Environment groups launch transatlantic alliance

European and US environmental groups have established the Transatlantic Environment Dialogue (TAED), aiming to help protect and benefit the environment and to integrate environmental protection into all aspects of EU-US relations.


The launching of the TAED is in response to bilateral governmental initiatives under the EU-US New Transatlantic Agenda, but is in no way intended to legitimise these processes. The TAED says it will establish and implement its own independent agenda.

The TAED is comprised of non-governmental, non-profit, non-commercially related, non-partisan organisations working together to achieve the following objectives:

  • Monitor transatlantic negotiations and policy making with a view towards making sustainable development the overall objective in EU-US relations and assessing and preventing the potential negative impact of governmental policies on the environment;
  • Promote the development and maintenance of the highest environmental standards and regulations;
  • Promote transparency and accountability on the part of the EU and the US governments and increase public participation in environmental, health and social matters;
  • Build upon the already existing co-operation and joint action among EU and US non-governmental organisations and promote further dialogue with NGOs in other regions, including those devoted to consumer, development and labour issues.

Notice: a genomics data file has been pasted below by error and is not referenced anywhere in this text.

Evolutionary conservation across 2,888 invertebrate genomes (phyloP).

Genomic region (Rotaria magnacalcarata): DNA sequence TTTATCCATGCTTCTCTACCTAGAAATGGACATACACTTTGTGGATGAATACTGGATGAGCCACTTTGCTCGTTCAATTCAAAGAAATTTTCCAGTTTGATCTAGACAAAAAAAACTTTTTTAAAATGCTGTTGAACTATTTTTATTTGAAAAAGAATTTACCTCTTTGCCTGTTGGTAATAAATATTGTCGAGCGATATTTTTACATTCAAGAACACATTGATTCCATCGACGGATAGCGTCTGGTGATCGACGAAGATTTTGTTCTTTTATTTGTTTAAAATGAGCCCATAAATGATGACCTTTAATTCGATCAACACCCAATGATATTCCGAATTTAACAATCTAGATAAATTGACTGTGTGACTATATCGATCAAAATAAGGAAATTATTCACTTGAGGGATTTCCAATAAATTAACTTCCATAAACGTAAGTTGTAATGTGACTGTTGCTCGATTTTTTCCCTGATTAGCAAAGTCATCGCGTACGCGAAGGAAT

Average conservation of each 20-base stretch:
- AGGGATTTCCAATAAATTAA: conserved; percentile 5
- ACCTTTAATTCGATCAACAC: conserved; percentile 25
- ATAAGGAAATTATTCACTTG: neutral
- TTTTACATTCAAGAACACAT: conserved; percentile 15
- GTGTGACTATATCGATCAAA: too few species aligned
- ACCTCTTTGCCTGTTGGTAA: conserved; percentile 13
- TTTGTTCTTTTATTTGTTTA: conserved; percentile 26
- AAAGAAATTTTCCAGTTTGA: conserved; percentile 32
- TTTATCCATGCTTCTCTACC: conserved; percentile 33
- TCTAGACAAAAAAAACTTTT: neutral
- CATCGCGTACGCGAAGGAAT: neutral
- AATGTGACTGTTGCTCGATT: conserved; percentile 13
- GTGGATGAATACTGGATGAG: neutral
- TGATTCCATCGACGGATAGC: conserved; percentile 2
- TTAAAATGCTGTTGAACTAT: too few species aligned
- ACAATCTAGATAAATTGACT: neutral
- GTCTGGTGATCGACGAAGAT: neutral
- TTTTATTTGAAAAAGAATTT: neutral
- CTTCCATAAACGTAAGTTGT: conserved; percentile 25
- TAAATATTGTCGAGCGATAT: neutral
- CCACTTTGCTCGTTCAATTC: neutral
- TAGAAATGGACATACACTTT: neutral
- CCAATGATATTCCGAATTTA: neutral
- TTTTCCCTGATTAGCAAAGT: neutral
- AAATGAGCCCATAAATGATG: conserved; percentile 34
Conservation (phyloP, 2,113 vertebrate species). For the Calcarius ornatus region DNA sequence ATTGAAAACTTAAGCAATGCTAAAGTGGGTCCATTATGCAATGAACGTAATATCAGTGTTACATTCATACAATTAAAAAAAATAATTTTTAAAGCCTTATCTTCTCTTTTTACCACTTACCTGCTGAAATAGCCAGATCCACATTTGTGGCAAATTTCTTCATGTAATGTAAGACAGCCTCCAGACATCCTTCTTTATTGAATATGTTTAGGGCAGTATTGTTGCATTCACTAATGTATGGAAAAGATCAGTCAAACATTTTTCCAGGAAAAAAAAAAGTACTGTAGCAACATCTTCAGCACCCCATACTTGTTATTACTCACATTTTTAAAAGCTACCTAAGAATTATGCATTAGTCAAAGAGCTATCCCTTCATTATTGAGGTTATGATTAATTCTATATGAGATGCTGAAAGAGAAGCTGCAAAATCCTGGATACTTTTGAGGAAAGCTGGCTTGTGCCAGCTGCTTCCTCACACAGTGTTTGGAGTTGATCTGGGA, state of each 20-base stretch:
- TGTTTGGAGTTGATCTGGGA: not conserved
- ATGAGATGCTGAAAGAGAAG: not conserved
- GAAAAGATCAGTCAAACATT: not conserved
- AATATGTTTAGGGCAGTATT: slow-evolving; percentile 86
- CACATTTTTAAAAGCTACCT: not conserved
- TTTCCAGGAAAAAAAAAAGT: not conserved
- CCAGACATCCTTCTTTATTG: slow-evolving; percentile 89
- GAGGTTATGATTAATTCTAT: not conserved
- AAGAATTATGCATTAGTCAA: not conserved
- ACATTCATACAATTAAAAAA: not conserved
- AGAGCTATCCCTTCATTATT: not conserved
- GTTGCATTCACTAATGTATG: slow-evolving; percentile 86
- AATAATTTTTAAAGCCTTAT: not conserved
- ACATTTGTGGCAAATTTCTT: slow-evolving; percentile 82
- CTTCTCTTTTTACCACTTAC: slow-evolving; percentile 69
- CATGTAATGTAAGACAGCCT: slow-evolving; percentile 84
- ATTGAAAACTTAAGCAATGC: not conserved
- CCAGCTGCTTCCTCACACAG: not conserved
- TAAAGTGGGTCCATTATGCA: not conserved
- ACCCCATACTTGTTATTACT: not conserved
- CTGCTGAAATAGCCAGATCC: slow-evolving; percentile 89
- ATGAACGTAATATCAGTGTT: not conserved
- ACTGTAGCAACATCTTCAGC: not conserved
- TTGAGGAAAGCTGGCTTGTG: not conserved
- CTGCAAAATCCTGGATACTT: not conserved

Participants in the TAED have divided into working groups to specifically address environment and development issues relating to trade liberalisation, biodiversity, climate change, agriculture and industry. Many of the specific concerns raised in working groups have related to trade and environment issues.

TAED says that trade policies should promote, rather than undermine environmental protection and sustainable development. Ongoing negotiations in the Transatlantic Economic Partnership (TEP) and World Trade Organisation (WTO) negotiations raised several issues of concern.

Specifically, US and EU non-governmental organisations are concerned that the TEP fails to adequately incorporate sustainable development concerns into its basic structure. They have presented the following demands to the US and EU governments:

  • Environmental and social impact assessments of each activity within the TEP must be conducted before they are implemented, and explicitly incorporate potential indirect impacts on developing country partners;
  • A respect for environmental limits, biodiversity protection and social justice and equity. The polluter pays principle and the precautionary principle should be incorporated in all trade negotiation and co-operation sectors;
  • Full participation by democratically elected national bodies in a transparent and participatory manner. National governments’ ability to maintain and further develop high national environmental protection standards and to determine appropriate levels of risk for their citizens should not be undermined.

Apart from the issues related to the bilateral dimension of the TEP, participants of the TAED are concerned about the impacts on the multilateral trade agenda. They say the upcoming WTO Ministerial Meeting represents a critical opportunity to reform trade rules so that the multilateral trading system can help achieve sustainable development.

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